It has continued apace, with the government welcoming Chinese investment in UK infrastructure, Tata buying our steel and automotive companies, Japan investing in UK energy, etc. It is open house.
And of course we have the advantage of English being the international language of business, the south side of Hyde Park being the recreational space for thousands of French families.
From an economic standpoint, our two major challenges are still the public finances and education/skills.
Japan and globalisation
Japan by contrast has been harder hit, arguably because it has protected its domestic market more.
In the manufacturing sector, Japan has huge assets at home – very high levels of engineering, a disciplined workforce, and is a global leader in quality. But it now has if anything too much hard productive capacity relative to the size of the domestic market. Twenty five years ago, protectionism in the US or Europe was a reason for Japanese companies to transfer production overseas, but now the reason is demographic contraction and the extreme difficulty of making substantial margins at home. In our own company, though everything has been done to avoid loss of domestic jobs, the ratio of workers in Japan to locals overseas within our workforce has fallen from two-thirds to nearer half.
Twenty years ago, it was already evident that Japanese companies trading abroad, and therefore exposed to global competition, could be extremely flexible even in the face of the yen moving from 100 to 70 to the dollar. On the other hand, domestic sectors – retail, banking, insurance companies – with only other Japanese firms as competition, were very slow to consolidate and restructure, and as a result suffered in some cases slow deaths by overcrowding and indebtedness.
In high tech one found not Wimbledon but Galapagos – whereby mobile phone companies for example took their domestic market to very high levels of specification, making it difficult for new entrants from outside to come in, but sacrificed the opportunity to determine the global standards being set in the international market, ceding the leadership in the process to the US and Korea.
Even now, Japan’s percentage of Foreign Direct Investment to GNP is the lowest for any OECD country, and with most markets matured and fully supplied by domestic incumbents, it is hard to see that changing.
The common thread behind many of these stratagems has been to avoid disruption to the Japanese market through having foreign competition within, and to maintain employment – in other words the policies of the TEA HOUSE. And yet these have not staunched the hollowing out and increasing disparity of wealth in rural Japan compared with the metropolis. What is far more likely to stimulate new domestic growth is more competition from new players, market reform to liberate new forms of industry – for example in high-volume agriculture – and population growth.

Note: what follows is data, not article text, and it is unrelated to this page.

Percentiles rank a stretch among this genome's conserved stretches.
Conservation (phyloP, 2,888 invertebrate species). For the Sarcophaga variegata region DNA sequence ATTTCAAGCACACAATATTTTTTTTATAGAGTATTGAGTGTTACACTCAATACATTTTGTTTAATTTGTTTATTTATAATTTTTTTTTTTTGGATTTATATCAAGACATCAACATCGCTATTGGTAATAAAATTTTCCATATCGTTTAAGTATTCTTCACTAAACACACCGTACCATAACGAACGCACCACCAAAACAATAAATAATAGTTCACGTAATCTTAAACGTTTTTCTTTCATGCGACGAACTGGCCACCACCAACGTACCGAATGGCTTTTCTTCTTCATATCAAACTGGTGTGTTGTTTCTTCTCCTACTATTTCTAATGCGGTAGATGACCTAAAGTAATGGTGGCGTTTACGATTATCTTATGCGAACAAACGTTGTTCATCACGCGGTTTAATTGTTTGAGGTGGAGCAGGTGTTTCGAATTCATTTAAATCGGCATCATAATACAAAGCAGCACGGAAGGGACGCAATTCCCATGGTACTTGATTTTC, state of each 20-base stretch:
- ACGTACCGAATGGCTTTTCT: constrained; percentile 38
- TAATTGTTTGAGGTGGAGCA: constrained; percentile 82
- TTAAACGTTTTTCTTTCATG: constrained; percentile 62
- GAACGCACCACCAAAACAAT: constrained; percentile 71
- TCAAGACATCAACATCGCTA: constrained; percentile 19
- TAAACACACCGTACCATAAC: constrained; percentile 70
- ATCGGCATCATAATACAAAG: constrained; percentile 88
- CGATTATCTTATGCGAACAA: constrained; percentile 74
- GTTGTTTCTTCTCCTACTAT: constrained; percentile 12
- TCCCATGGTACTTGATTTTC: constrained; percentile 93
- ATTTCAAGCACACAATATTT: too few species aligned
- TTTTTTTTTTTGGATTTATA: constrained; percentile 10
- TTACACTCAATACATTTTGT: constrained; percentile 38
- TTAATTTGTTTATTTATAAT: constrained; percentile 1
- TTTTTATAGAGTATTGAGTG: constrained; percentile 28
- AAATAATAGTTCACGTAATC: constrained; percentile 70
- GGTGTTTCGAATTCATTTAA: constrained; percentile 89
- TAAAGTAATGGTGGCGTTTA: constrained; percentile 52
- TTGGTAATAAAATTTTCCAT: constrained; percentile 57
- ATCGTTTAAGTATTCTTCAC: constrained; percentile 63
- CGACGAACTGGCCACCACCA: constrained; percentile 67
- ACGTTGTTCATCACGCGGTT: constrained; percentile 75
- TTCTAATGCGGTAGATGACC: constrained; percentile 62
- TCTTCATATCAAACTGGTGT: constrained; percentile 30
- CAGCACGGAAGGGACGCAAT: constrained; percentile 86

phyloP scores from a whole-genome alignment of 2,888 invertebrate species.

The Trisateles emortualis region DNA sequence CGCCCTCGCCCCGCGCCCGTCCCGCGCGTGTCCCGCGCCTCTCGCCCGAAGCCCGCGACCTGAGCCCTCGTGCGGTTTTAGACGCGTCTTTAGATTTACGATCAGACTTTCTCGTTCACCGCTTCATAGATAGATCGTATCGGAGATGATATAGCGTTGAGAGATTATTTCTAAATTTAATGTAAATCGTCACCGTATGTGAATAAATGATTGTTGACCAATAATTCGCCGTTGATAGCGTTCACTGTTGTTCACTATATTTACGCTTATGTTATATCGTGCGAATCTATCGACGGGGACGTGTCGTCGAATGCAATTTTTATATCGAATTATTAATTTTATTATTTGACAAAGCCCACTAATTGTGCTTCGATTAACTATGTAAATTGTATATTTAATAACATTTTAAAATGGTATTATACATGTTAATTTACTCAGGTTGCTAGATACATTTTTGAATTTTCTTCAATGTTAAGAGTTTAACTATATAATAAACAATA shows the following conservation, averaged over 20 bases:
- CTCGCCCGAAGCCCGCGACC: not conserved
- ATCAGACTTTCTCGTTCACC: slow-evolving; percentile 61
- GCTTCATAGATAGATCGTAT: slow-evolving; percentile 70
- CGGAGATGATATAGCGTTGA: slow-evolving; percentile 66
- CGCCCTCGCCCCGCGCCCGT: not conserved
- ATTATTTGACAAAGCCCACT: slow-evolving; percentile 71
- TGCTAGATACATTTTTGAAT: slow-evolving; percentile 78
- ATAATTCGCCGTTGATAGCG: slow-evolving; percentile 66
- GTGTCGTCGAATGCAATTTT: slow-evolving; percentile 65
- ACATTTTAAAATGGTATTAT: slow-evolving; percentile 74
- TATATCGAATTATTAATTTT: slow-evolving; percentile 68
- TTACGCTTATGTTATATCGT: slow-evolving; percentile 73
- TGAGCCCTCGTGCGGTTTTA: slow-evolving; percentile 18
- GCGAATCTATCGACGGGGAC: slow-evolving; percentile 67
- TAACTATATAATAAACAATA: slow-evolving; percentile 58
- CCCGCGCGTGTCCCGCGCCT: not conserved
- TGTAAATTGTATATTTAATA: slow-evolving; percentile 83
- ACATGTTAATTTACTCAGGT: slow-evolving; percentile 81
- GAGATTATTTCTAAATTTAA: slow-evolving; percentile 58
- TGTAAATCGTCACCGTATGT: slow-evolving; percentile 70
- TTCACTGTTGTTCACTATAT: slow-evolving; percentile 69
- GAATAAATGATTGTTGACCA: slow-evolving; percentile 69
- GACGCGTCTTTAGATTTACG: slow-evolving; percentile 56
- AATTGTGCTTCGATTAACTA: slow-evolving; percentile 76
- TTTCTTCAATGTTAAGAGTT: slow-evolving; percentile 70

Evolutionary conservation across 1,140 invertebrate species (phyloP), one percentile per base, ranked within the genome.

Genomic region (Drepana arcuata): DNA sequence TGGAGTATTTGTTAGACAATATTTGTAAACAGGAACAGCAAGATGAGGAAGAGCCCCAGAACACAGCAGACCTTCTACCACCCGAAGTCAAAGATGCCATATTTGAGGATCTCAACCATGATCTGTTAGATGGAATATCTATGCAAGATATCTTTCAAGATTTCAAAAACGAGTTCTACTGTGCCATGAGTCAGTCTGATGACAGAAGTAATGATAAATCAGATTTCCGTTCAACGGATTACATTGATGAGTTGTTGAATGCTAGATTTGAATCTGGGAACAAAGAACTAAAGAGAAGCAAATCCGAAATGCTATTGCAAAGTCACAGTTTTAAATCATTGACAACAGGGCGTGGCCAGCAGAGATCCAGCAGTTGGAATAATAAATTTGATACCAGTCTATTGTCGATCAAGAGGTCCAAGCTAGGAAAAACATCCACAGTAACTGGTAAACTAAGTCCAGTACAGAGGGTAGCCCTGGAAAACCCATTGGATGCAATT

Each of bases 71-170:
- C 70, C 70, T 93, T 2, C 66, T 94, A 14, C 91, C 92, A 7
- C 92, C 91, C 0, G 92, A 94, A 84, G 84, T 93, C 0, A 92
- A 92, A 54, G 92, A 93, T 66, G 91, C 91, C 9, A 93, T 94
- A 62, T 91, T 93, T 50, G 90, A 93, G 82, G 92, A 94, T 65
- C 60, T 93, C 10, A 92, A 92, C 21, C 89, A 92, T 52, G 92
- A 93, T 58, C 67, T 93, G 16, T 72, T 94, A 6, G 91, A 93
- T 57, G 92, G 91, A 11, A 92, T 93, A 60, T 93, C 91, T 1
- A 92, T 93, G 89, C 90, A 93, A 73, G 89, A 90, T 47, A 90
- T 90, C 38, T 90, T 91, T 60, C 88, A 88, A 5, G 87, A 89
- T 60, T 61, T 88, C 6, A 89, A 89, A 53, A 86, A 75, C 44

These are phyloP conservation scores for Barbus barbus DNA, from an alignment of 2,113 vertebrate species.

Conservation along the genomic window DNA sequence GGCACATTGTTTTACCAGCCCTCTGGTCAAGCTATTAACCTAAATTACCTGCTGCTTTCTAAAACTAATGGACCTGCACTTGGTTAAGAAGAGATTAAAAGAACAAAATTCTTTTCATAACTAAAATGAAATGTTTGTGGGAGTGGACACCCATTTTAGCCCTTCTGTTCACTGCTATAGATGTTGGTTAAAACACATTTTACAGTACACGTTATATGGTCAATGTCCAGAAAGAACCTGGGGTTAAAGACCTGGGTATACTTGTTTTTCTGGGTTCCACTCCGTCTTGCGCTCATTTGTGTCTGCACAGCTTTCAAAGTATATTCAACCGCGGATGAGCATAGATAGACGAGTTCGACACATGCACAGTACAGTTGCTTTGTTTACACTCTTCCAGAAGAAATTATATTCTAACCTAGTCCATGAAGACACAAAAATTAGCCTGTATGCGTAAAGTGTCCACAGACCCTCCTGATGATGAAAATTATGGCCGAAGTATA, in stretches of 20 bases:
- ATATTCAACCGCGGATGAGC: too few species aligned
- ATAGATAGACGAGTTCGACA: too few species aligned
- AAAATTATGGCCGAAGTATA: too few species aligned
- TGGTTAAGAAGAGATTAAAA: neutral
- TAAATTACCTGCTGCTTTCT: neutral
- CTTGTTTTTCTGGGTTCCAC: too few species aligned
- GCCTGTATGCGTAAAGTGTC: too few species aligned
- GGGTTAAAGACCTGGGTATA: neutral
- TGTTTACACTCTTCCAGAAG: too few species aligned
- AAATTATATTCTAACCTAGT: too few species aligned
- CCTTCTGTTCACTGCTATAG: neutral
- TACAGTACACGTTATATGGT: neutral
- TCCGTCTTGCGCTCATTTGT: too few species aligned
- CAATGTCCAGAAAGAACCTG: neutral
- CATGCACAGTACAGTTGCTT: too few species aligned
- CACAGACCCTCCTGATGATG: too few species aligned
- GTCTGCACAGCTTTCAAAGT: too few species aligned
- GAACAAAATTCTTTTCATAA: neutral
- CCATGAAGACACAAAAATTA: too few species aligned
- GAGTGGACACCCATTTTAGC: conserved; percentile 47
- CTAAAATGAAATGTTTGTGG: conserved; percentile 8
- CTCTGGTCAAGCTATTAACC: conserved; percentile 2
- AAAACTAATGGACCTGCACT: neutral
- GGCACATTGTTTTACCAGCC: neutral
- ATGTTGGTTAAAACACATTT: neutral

If the aim is to increase domestic demand, “where is the third arrow?” is still the key question. So far, it seems, quantitative easing has produced a short term benefit for large corporations in stock values and profits from overseas earnings, but these have not yet trickled through to wages and domestic consumption – and could be another example of a policy which produces contrary results by shrinking from reform.
Immigration is a hot topic
Given the UK’s shortage of skills, and Japan’s shortage of young people, it’s not surprising that Immigration is a hot potato for both countries.
Britain has always had open doors to immigration for economic reasons. During our post-war recovery, we accepted migrants from our former colonies to do low-grade jobs.
This was brought home to me when I acted as a part-time census officer in 1971, and discovered that a single road of terraced houses in inner London was neatly segregated between old white widows, with their cats and milk-bottles, the Mediterranean Italian and Greek migrants, never there to accept the census form because they were presumably out partying, Indian and Pakistani families fearful of the authorities and barely prepared to respond from behind a chained door, the old Caribbeans from Jamaica and Trinidad, unable to write the form themselves, but proud and welcoming to their tidy homes, and other black working class households, only scraping it together economically, and often working all hours.
Since then the Asian communities have spread to many Midlands and Northern cities and become middle class. They have high aspirations for the education of their children, who look like Asians but behave like their British peers. These communities are now becoming represented in local government, teaching, broadcasting, Parliament and even the Cabinet. They are increasingly the backbone of our medical services.
Because of the turmoil in the Middle East, there is a portion within the Muslim communities, which is prone to radicalisation by fundamentalist Imams or jihadi social media – and a constant worry to our security services.
Since the 1980s the Government has severely curtailed further immigration from non-EU countries, so that these communities are now to all intents and purposes indigenous and there is no way or intention to repatriate them.
A second source of immigration has been the European Union. Freedom of movement is a basic principle, under which many Brits have gone to work or retire in Europe, and many Europeans, primarily from Poland and Eastern Europe, have come to work in the UK. They come under a legal right, but in significant numbers. Net migration into the UK was 298,000 last year.
A third group are refugees from conflicts in Africa and the Middle East – Somalis, Kurds and North Africans, entering illegally from other parts of the EU. This is a humanitarian issue for the EU, with the burden falling much more heavily on France and Italy.